12. Selbbin
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    Selbbin I hate you Contributor

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    Stories are secondary. More than anything in the world of novels, people invest in characters. If your character, you, is engaging and interesting enough, and they can relate and believe, it will work. Your humanity will be the key.
     
  13. PensiveQuill
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    PensiveQuill Contributing Member

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    Not sure I agree. Golum's relationship with his precious is actually a really interesting dramatisation of narcissistic relationships. The victim of the narcissist is held in thrall to the object of their desire, and despite the punishments such a relationship brings they cannot bring themselves to give up this thing that hurts them.

    He loves and hates the ring, as he loves and hates himself.

    That's why it's such a compelling story, we can see parts of ourselves, phases of our lives played out in the torment of the characters even though the context has nothing to do with reality.

    I highly doubt Tolkien wanted to highlight the dangers of narcissistic individuals in his tale, but giving the ring a life and corrupted purpose of it's own made the story so much more frightening and intriguing than if it were merely an important object. Fantasy should never be empty if it is to be good.
     
    Last edited: Jul 27, 2014
  14. TLK
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    TLK Active Member

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    @123456789 , @jannert and @PensiveQuill your replies regarding fantasy are interesting, and I do get where you're coming from but I'm not sure if I'd be able to implement what I'd be planning to write about in this work into fantasy. I'm sure I physically could, but I don't think I'd want to.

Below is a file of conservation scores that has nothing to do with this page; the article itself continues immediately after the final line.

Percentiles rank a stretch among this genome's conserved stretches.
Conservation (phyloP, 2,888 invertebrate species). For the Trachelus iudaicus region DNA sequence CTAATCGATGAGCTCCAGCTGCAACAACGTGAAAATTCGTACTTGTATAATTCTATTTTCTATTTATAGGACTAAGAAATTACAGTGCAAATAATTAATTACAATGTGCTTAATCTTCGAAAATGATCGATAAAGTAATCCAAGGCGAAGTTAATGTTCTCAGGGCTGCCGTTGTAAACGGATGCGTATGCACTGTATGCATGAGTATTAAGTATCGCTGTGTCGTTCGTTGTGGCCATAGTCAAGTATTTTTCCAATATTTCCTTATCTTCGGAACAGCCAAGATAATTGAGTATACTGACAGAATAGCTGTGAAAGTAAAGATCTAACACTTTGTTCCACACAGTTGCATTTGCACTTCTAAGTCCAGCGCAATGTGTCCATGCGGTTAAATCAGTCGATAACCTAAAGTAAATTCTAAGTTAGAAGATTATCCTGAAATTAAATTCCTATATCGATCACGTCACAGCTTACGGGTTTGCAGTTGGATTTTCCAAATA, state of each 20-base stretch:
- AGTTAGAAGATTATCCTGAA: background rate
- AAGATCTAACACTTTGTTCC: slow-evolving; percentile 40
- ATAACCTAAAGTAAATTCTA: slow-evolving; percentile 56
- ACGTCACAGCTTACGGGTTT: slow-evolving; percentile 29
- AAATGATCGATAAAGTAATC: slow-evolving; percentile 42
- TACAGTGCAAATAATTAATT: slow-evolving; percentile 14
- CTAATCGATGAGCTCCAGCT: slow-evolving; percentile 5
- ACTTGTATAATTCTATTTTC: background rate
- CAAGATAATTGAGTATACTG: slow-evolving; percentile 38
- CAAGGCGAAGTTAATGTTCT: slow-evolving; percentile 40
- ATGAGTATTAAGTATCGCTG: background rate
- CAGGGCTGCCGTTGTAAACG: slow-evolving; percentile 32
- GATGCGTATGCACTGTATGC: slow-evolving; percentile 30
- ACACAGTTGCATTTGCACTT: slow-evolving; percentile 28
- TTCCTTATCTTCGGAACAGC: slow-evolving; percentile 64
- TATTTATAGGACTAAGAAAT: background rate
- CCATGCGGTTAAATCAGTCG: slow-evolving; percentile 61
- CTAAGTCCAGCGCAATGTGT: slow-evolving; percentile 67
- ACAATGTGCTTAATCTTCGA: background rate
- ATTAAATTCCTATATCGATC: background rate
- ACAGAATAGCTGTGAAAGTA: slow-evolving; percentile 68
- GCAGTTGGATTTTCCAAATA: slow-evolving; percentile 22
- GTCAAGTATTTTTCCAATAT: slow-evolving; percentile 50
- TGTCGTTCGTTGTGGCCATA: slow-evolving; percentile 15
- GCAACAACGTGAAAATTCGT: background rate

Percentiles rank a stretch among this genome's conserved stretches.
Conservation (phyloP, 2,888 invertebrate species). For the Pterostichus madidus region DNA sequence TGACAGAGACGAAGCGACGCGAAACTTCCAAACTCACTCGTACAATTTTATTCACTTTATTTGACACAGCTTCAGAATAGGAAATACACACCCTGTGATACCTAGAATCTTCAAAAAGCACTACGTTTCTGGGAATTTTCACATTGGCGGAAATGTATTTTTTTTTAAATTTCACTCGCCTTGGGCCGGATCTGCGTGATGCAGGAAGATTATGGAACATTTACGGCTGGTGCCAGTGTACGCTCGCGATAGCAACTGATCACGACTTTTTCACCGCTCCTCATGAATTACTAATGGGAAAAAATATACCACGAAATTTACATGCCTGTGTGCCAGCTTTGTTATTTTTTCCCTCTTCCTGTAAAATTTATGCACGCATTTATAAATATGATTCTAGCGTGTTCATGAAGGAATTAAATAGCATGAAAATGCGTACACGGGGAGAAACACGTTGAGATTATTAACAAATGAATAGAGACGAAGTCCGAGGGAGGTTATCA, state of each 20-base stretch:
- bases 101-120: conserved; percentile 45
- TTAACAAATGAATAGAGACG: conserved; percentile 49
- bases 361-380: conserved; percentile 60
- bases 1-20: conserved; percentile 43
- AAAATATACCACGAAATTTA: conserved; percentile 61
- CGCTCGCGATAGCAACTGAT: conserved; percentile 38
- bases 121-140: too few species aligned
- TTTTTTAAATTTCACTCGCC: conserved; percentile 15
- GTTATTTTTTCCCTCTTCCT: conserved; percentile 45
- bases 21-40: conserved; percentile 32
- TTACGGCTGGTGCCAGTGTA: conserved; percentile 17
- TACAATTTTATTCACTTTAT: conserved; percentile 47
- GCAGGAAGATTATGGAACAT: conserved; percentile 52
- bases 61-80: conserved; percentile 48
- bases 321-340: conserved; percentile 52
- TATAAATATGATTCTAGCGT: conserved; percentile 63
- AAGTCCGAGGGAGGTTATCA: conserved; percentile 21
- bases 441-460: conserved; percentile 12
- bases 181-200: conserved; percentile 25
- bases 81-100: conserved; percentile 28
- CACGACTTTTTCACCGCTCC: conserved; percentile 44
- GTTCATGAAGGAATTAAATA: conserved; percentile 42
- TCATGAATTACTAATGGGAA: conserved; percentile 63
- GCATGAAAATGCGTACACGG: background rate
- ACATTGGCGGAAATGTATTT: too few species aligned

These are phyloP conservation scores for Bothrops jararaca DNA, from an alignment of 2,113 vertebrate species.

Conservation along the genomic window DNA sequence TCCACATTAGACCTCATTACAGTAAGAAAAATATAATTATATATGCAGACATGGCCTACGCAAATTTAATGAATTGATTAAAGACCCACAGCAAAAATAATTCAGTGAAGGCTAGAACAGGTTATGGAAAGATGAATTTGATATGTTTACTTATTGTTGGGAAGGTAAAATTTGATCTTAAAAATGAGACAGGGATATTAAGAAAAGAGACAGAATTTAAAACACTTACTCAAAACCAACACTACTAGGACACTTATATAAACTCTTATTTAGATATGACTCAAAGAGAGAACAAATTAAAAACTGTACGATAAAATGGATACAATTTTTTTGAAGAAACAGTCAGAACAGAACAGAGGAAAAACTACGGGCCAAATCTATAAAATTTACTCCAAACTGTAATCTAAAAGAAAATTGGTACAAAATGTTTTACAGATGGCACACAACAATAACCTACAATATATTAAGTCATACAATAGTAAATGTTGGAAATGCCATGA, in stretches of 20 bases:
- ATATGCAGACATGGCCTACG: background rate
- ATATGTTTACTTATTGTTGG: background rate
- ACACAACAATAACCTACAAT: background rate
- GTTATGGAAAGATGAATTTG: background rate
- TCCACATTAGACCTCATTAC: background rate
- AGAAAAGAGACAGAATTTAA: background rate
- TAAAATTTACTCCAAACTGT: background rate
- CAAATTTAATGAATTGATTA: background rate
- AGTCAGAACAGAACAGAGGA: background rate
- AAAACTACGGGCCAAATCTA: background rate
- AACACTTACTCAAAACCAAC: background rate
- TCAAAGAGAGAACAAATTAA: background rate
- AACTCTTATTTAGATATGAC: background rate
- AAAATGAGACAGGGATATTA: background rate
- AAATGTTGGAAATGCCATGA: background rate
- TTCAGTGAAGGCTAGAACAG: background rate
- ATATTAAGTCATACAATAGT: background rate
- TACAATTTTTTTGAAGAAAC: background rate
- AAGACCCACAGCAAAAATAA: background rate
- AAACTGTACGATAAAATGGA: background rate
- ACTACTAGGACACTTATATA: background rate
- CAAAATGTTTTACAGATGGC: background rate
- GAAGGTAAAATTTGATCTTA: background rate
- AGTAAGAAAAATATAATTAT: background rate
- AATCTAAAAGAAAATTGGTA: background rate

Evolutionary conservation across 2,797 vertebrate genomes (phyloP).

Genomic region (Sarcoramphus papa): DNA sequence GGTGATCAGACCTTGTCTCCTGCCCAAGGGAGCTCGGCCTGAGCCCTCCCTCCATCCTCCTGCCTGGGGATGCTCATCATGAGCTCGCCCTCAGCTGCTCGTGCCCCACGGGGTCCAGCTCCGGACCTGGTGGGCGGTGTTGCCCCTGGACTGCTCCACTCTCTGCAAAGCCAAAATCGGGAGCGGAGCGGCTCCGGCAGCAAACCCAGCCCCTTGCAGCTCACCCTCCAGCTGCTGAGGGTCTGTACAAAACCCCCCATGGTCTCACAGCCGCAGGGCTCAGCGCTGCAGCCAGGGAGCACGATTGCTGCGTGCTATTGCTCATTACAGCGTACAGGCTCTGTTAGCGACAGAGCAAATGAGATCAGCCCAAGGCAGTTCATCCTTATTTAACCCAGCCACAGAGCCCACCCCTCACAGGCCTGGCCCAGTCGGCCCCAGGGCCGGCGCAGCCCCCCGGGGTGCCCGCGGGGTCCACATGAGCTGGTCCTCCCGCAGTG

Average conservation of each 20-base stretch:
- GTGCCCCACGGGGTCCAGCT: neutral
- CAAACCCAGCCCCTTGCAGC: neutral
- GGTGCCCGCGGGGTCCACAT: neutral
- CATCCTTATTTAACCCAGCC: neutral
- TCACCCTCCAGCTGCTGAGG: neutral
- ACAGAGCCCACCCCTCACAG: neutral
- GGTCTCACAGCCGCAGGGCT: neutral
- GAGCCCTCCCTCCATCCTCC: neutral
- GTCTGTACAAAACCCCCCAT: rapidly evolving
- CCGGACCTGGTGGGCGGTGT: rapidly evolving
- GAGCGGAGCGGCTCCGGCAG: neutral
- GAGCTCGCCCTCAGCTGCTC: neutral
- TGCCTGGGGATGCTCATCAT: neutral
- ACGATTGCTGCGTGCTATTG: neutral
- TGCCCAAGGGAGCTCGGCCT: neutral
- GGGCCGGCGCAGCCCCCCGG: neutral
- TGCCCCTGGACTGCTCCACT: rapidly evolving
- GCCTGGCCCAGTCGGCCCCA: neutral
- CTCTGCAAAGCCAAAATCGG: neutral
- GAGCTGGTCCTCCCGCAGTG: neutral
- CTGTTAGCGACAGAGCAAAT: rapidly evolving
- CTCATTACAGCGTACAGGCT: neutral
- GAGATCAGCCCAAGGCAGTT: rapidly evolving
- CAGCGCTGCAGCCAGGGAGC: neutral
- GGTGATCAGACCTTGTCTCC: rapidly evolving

Love, as you might have guessed, plays a part in my story and, while it certainly can in Fantasy, it always annoys me, particularly in films, that love always seems to crop up as a secondary theme. I'm struggling to think of a theatrical release film that I've seen where there isn't some sort of romance. I'm sure there is, but they're certainly a minority. My latest major quip is the bizarre love triangle in the latest Hobbit film. I know it was the studio who insisted on its inclusion, but it feels like a ragtag add-on, that has no real relevance to the story.

    And so my own series of Fantasy novels that I'm planning don't include any aspect of romance at all. In fact, I was getting round to posting a thread on whether this would matter (I don't need an answer now, but you get the point). To me, Fantasy is a genre which one can use to escape the monotony and hardships of daily life, and immerse yourselves in far more interesting monotonies and hardships, like walking across fantasy landscapes and slaying dragons.

    So I'm not saying I couldn't incorporate these two ideas for stories into one, it's just that it wouldn't be what I'd choose to do. I'm kind of set on my current Fantasy project having no romance (or, "nomance" as I like to call it) and, although I could do another with some in after that, it would be a long time coming. One of the attractive things about this pseudo-biography novella thing is that it's a project on the side that won't really take up that much time. It's something I can add to week by week, or event by event, at my leisure and something I can use to get stuff off my chest and maybe explore self-publishing whilst I'm at it.